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Public Citizen and Transparency International Oppose FEC Resolution to Ease Donor Disclosure Requirement

FEC to Consider Motion for Donors to Remain Anonymous If They Feel Intimidated

By Craig Holman, Ph.D. and Scott Greytak


The Federal Election Commission (FEC) has always taken its mission to provide transparency of money in elections very seriously and has excelled at doing so with the tools available. This mission has crossed ideological lines on the Commission between those who support or oppose stronger regulations on campaign money. All commissioners regardless of party affiliation have historically agreed at least on the principle of full disclosure of the sources and expenditures of money in elections – until now.

Commissioner Allen Dickerson has proposed a new rule to withhold, redact or modify the identifying information of campaign contributors upon request. The opening line of the proposal reads: “The Federal Election Campaign Act’s disclosure requirements are not absolute.” Dickerson’s proposal then goes on to call for posting a form on the FEC web site to allow any individual donor, or an organization acting on behalf of one or more of its contributors, to request exemption from the disclosure requirements if that donor or organization feels that transparency might lead to harassment.

Public Citizen and Transparency International U.S. sternly oppose this effort to undermine the Commission’s primary mission.


The Federal Election Campaign Act of 1971, as amended, established a system of contribution limits and enshrined transparency of the sources and expenditures of money in federal elections as a critical means to curtail corruption and, more importantly, to inform voters of the interests behind that money. Decision after decision by the courts have consistently recognized the value of transparency of money in politics and upheld donor disclosure.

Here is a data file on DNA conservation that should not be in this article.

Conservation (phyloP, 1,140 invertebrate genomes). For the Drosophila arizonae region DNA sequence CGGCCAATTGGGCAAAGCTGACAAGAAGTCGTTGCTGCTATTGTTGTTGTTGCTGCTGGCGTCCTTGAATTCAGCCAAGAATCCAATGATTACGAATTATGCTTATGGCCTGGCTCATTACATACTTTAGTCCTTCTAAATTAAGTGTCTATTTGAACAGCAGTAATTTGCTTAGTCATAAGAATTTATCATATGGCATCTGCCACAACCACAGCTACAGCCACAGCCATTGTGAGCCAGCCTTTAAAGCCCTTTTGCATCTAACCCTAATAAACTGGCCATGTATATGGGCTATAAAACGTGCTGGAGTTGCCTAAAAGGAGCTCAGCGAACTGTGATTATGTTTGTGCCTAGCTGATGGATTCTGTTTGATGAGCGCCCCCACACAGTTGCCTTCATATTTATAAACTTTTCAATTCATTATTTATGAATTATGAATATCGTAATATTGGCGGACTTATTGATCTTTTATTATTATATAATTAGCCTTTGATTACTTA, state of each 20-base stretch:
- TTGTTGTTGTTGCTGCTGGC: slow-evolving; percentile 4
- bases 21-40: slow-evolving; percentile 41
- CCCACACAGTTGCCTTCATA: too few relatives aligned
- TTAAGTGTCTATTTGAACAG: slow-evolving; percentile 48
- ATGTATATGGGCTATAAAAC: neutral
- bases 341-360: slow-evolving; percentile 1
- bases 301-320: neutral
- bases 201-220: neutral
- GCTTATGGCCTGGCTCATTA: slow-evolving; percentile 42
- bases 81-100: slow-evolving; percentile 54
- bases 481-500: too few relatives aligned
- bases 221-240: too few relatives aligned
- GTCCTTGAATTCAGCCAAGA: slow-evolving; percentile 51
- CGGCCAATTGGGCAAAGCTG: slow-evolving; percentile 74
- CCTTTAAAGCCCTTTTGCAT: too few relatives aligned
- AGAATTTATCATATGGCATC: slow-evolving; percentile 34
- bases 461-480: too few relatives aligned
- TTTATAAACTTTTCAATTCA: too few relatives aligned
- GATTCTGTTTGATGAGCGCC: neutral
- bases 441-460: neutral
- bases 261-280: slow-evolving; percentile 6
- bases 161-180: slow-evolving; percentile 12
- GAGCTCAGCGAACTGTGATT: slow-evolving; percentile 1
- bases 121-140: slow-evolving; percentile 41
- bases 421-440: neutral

Justice Kennedy, in the 2010 Citizens United decision which weakened contribution limits, made clear that the disclosure requirements must not also be undermined. Kennedy flatly rejected any effort to weaken the disclosure requirements. He wrote that disclosure ensures “that voters are fully informed about the person or group who is speaking” and gives voters the ability “to evaluate the arguments to which they are being subjected.”[1] Kennedy explained further: “This transparency enables the electorate to make informed decisions and give proper weight to different speakers and messages.”[2]

The U.S. Supreme Court in Buckley v. Valeo recognized that, under certain circumstances, FECA’s disclosure requirements as applied to a minority party could be waived upon evidence of potential harm to donors.[3] This exemption has only rarely been applied to minor parties and only under extraordinary circumstances. In 1979, for example, a court-ordered consent decree in Socialist Workers Party v. FEC exempted donor disclosure for the Party (SWP) following an extensive case record of government harassment.[4] The Court reaffirmed the exemption in Brown v. Socialist Workers Party after documenting a full factual record of a long history of government surveillance and disruption of SWP, including the creation of a Custodial Detention List by the FBI that targeted all SWP members for arrest in time of a national emergency.[5]

These exemptions to the donor disclosure requirements are extremely rare, as-applied to but a few minor parties, and only upon an extensive case record of extraordinary harassment.